Mentioned above, this tale in particular tends to strike a chord with many of those who hear it, due to it serving as a metaphor for carrying on through the struggles of life, which is something with which everybody can identify. It is also of note because there is absolutely nothing to stop it from being true; parts of it, such as the number of attempts made by the spider and the precise location of Bruce vary from source to source, conjectured to fill in the gaps that being passed down through the centuries can sometimes bring, but the gist of the tale being historical rather than mythological remains a strong possibility.

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The most famous version of the story goes that in the early 14th century King Robert the Bruce, who was fighting the English for Scottish independence, was on the run, and found himself seeking shelter in a cave. As he sat in the cave he despaired over what was the best thing to do for his people and for the future of Scotland. Should he give up? Should he continue to fight King Edward I? He was there, dejected, when a spider suddenly caught his attention. It was attempting to climb up its web, and Bruce watched as it repeatedly tried and failed to get to the top. Six times it tried, and six times it failed, but it persevered, and on the seventh attempt it finally succeeded. This gave Bruce a much-needed morale boost; he carried on with his mission, and the Scottish went on to defeat Edward I’s son Edward II at the Battle of Bannockburn in 1314.

Robert the Bruce’s image, along with a little spider, is on many Scottish bank notes today, serving as a reminder to everyone that, ‘If at first you don’t succeed, try, try again’.

 

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The Shellycoat

A mischievous rather than evil figure in Scottish folklore, albeit with quite a cruel sense of humour, the Shellycoat can be found in creeks, lochs and streams, looking for innocent people to trick. It is an ugly monster with a coat of large rattling shells, which it shakes in an effort to distract passing strangers. It gets a great deal of amusement out of confusing people, wasting their time and seeing their faces as they fail to find out what is making the noise. This is harmless enough, but it is claimed that the Shellycoat also creates the sound of someone drowning and laughs at the commotion it causes. Despite this unpleasant side to the Shellycoat, it never physically harms anyone, and so it is not warned against in the same way that other monsters, such as the Blue Men of Minch, are.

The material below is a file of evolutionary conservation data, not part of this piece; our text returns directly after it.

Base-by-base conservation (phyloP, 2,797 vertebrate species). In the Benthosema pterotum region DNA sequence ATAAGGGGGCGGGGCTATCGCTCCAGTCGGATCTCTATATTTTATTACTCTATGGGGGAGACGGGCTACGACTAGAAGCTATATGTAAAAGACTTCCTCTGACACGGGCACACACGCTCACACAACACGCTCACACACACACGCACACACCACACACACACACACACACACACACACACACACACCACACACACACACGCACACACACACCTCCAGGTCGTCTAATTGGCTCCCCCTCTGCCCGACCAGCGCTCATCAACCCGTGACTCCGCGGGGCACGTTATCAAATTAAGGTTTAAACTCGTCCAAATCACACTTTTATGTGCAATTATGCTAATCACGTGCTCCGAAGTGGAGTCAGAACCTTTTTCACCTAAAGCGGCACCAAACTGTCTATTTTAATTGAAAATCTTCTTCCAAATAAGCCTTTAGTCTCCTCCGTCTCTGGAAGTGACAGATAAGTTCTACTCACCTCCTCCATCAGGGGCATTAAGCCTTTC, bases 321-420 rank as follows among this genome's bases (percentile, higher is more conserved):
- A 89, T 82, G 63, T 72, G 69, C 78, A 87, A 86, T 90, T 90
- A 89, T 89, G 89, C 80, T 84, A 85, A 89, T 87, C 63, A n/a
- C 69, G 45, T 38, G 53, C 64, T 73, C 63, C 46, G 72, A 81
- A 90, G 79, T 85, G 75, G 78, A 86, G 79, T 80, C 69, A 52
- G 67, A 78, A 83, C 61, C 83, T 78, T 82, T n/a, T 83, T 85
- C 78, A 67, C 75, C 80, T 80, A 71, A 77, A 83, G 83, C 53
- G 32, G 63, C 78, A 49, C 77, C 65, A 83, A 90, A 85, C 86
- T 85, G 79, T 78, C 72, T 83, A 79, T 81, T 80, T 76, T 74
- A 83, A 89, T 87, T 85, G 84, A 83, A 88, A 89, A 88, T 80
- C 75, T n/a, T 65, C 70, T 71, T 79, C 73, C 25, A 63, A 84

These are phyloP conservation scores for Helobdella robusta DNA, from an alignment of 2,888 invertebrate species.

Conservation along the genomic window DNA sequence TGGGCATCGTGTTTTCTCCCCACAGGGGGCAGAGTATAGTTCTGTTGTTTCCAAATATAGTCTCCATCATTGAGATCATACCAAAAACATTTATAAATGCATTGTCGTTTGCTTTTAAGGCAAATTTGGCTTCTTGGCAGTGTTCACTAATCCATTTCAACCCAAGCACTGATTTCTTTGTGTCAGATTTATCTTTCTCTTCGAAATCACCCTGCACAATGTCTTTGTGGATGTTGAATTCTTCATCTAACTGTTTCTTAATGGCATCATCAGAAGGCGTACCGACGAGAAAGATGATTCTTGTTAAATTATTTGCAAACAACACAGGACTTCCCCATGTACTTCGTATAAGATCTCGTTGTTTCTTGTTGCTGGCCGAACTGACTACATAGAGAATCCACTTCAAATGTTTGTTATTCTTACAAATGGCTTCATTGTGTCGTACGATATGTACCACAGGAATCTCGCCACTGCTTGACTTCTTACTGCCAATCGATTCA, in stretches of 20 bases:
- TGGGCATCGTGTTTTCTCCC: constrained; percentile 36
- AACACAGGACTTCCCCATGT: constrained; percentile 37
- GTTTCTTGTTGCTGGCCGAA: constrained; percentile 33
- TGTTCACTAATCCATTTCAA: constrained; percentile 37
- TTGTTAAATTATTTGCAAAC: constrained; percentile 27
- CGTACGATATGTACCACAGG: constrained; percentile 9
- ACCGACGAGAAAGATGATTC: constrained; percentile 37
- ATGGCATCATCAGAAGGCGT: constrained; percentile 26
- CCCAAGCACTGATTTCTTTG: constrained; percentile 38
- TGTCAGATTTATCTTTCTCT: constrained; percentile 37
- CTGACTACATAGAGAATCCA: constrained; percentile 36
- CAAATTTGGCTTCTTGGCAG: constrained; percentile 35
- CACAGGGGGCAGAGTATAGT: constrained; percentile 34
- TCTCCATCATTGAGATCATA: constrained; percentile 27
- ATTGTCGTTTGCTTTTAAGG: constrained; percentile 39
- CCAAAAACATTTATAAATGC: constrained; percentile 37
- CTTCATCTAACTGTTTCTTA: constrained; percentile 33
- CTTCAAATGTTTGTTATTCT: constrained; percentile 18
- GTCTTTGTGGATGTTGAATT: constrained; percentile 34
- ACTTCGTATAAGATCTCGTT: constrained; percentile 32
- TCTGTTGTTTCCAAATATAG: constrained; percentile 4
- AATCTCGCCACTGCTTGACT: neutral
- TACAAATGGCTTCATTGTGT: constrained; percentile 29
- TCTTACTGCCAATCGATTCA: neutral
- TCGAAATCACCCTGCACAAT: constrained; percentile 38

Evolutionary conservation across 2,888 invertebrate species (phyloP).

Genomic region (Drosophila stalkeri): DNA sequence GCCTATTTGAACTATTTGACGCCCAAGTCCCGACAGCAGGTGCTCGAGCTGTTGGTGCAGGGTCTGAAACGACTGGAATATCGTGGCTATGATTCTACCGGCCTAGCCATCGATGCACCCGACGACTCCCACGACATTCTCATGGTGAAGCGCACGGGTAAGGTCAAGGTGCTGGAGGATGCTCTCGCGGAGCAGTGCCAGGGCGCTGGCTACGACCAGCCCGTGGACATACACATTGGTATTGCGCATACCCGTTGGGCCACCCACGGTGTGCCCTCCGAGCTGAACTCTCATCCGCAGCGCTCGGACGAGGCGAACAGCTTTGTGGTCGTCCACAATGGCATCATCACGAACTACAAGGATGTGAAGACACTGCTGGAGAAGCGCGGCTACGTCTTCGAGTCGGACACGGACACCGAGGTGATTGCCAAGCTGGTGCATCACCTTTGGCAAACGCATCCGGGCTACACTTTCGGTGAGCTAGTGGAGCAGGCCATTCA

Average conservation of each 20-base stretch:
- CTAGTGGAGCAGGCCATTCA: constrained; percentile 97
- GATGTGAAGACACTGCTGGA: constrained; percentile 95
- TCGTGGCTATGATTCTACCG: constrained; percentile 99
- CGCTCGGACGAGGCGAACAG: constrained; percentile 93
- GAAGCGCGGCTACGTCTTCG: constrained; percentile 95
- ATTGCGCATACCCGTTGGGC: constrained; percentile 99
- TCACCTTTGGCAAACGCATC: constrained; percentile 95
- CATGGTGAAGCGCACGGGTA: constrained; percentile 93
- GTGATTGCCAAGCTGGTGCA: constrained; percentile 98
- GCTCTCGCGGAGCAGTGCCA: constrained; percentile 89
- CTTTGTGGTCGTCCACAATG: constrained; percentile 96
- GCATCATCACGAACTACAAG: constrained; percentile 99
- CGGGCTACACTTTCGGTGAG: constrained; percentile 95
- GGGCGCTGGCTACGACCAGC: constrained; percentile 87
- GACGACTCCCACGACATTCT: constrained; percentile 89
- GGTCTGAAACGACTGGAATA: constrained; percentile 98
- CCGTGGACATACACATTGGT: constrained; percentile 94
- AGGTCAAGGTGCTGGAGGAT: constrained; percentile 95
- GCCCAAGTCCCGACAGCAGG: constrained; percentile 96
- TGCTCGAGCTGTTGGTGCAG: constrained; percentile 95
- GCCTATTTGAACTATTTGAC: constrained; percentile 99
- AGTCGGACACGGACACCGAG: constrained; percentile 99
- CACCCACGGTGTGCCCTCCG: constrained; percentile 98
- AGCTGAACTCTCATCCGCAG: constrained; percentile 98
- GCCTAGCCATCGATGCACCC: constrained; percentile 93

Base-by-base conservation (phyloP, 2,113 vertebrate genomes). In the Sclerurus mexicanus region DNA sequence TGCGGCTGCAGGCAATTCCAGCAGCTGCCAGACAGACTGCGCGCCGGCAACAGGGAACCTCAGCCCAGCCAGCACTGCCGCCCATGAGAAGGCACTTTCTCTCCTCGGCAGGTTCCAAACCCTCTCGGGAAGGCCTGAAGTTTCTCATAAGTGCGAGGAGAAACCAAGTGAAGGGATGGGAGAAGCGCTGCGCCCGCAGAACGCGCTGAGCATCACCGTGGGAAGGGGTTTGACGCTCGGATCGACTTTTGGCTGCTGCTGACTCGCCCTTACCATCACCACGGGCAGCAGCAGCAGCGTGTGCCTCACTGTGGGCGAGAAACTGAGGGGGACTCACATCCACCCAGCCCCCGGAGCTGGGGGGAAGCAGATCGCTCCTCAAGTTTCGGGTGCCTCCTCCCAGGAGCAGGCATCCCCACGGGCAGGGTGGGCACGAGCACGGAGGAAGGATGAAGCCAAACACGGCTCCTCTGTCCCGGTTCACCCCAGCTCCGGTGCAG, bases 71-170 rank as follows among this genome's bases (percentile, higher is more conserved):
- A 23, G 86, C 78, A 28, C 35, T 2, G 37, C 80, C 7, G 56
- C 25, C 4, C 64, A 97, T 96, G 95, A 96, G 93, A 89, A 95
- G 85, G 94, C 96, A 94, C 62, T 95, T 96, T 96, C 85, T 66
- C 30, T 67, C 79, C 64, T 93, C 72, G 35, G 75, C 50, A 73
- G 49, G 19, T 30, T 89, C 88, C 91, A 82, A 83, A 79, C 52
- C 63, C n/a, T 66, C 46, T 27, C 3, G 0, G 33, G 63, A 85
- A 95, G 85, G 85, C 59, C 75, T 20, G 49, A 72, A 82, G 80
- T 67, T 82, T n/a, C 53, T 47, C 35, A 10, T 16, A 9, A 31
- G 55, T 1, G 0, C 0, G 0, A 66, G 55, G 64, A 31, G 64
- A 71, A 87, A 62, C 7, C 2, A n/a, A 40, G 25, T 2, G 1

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The Redcaps

Redcaps (also known as Dunters or Powries) are some of the most evil creatures in Scottish folklore. According to legend, they dwell in ruined castles near the border, particularly those with an especially dark history, and murder strangers who happen to stumble into their home. Redcaps are grotesque-looking stooped little monsters, with red eyes, pointed teeth and long sharp claws. In spite of their heavy iron boots and large pikes, they are remarkably quick, and it is thought to be impossible to outrun a Redcap once it has set its sight on someone! Sometimes they roll boulders on top of unsuspecting strangers’ heads from high up in a tower; other times they bite and scratch their victims to death. It is then that they drink some of the blood, before dipping their caps into it, an important step, for if the cap dries up, the Redcap immediately dies.